Charles Brooks, a resident of Newark, New Jersey, is credited with inventing the street sweeping trucks on March 17, 1896. He also designed and patented a chad collection system for use with ticket punches. Aside from the fact that he was a Black man, we know very little about his life.
In Brooks’ era, sweeping the streets was typically done by hand. Considering that oxen and horses were the most common modes of transportation, it stands to reason that there would be a lot of dung lying around. In place of random pieces of trash, like you might find on the street today, manure piles accumulated and required regular cleaning. The gutter would also become a dumping ground for trash and used toilet paper.
Workers walked the streets with brooms, collecting trash in receptacles rather than using mechanized sweeping equipment. Although this approach clearly required a lot of labor, it did create jobs for people.
The Self-Propelled Street Sweeper
That all changed when Joseph Whitworth of England and C.S. Bishop of the United States invented mechanical street sweepers. Bishop’s creation was still pulled by a horse.
The debris was swept into a hopper by a truck equipped with Brooks’s improved design, which featured rotating brushes. The front fenders of his truck were equipped with rotating brushes that could be swapped out for snow scrapers in the winter.
Brooks also created a wheel drive for automatically turning the brushes and for powering a lifting mechanism for the scrapers, as well as an enhanced refuse receptacle for storing the collected garbage and litter. Whether or not his invention was mass-produced and sold, or whether he made any money off of it, is unknown. On March 17, 1896, the United States Patent Office issued patent number 556,711.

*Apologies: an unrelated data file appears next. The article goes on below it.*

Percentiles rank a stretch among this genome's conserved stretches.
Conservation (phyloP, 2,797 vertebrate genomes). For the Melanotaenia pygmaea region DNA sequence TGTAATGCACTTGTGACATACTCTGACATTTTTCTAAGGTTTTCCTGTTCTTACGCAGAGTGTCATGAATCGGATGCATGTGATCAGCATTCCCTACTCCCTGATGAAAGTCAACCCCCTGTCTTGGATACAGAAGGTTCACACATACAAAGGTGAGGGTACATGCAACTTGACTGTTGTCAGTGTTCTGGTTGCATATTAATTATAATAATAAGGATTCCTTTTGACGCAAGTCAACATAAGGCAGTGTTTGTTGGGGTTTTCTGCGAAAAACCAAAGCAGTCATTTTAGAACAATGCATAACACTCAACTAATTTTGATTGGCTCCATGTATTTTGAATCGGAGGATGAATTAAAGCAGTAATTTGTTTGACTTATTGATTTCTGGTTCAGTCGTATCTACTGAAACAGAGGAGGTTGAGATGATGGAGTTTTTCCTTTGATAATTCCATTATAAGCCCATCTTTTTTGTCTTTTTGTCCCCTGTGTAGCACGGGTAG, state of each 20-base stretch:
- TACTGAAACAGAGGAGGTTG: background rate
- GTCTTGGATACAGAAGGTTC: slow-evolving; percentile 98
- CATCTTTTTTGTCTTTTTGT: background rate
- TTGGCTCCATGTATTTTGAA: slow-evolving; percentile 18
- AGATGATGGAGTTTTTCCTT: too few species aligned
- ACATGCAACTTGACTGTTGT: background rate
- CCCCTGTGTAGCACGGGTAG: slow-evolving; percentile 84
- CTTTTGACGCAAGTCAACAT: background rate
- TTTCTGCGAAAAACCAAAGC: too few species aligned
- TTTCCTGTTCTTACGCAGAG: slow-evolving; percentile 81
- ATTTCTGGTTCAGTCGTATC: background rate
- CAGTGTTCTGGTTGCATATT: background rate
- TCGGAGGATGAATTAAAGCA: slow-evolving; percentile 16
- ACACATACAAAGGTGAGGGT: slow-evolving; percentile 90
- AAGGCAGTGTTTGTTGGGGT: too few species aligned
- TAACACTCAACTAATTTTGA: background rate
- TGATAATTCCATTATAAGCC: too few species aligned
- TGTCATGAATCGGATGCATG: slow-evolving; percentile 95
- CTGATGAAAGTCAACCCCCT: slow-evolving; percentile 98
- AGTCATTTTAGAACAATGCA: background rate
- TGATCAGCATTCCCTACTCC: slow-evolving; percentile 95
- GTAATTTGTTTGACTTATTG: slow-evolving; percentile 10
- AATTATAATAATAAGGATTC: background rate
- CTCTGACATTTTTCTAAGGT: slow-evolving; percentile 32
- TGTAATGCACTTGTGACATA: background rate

In the years following the launch of the Elgin Sweeper Company’s first product in 1913, John M. Murphy designed and built the first motor-driven pickup street sweeper.
The Invention of the Ticket Punch
A precursor to the modern paper punch, Brooks patented the ticket punch. It was a ticket punch with a container on one of the jaws to catch the scraps of paper that would otherwise end up in the trash. Anyone who has used a single-hole punch resembling a pair of scissors will recognize the design immediately. In 1893, on October 31st, patent number 507,672 was distributed.
Prior to Brooks’s patent, ticket punches had already been in use. For example, in the patent, he writes, “The operation and construction of this form of punch are well known and require no detailed description.” The receptacle he added to his jaw for discarded paper chads was an improvement. The paper chad could easily fit through the opening of the removable receptacle, which could then be thrown away once it was full.
The tickets’ clippings won’t get scattered across the trunk’s floor and seats, the patent claims. They no longer had to worry about picking up that piece of trash, which was at least a small consolation. The chad-collecting receptacle is a standard feature of modern ticket punches, but it is unknown whether or not his invention was ever mass-produced or sold.
CITATION: Bellis, Mary. “Who Invented the Street Sweeper Truck?” ThoughtCo, Sep. 17, 2021, thoughtco.com/charles-brooks-inventor-4077401.